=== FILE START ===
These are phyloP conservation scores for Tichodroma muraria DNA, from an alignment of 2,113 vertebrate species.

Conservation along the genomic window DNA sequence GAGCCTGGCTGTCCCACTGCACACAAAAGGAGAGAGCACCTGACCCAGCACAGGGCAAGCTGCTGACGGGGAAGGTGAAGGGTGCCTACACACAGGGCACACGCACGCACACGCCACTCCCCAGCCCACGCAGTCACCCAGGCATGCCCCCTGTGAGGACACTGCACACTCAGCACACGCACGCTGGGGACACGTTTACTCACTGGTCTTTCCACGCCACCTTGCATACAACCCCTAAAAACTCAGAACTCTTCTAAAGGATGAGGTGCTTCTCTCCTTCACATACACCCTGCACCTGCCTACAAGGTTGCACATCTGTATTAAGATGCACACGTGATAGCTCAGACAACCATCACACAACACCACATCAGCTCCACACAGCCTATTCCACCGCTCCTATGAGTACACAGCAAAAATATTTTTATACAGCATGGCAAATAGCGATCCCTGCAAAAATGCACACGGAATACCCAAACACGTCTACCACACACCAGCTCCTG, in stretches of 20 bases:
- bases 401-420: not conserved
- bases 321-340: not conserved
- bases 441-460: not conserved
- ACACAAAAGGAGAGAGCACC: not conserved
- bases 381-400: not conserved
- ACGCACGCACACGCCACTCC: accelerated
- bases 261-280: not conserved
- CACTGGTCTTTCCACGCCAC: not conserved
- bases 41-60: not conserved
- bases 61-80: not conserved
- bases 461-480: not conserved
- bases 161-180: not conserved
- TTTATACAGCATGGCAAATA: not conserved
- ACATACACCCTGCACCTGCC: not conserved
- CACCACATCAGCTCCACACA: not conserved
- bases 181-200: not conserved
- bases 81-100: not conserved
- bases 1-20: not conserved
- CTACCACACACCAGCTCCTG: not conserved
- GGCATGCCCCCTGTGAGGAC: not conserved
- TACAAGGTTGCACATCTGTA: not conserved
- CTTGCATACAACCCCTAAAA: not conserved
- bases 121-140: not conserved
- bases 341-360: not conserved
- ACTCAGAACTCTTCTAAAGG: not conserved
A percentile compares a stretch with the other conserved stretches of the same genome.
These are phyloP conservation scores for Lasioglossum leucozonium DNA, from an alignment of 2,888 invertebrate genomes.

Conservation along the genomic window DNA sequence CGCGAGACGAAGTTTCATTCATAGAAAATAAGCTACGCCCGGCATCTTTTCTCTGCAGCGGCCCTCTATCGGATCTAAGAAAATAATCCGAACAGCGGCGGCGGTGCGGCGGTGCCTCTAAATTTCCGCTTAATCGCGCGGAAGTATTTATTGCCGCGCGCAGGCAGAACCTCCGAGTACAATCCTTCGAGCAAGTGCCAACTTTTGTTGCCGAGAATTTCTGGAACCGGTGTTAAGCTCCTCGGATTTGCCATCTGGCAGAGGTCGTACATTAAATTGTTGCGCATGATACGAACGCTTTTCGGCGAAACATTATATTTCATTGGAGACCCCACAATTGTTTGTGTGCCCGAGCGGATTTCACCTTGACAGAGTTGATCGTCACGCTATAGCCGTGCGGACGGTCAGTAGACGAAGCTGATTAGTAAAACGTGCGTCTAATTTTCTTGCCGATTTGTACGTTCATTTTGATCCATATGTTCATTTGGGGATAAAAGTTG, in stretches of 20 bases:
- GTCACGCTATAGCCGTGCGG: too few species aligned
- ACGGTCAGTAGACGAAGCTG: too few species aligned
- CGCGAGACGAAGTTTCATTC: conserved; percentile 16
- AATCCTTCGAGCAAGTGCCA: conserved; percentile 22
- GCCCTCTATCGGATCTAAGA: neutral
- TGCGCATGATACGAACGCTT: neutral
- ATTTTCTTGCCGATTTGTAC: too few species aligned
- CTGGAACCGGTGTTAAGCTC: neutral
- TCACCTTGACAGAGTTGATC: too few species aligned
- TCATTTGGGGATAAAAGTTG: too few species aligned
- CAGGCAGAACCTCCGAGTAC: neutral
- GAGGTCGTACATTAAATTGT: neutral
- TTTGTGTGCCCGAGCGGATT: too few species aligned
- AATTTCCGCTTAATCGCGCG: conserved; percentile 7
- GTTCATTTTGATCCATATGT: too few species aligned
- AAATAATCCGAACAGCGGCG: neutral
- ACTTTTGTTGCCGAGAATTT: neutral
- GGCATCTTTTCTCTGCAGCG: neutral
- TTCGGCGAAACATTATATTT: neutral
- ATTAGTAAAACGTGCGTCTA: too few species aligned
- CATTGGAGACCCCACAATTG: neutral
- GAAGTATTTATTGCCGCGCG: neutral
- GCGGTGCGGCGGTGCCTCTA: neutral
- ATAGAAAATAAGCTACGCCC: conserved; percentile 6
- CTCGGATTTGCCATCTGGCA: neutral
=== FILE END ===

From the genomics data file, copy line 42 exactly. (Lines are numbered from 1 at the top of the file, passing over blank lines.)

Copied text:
- GAGGTCGTACATTAAATTGT: neutral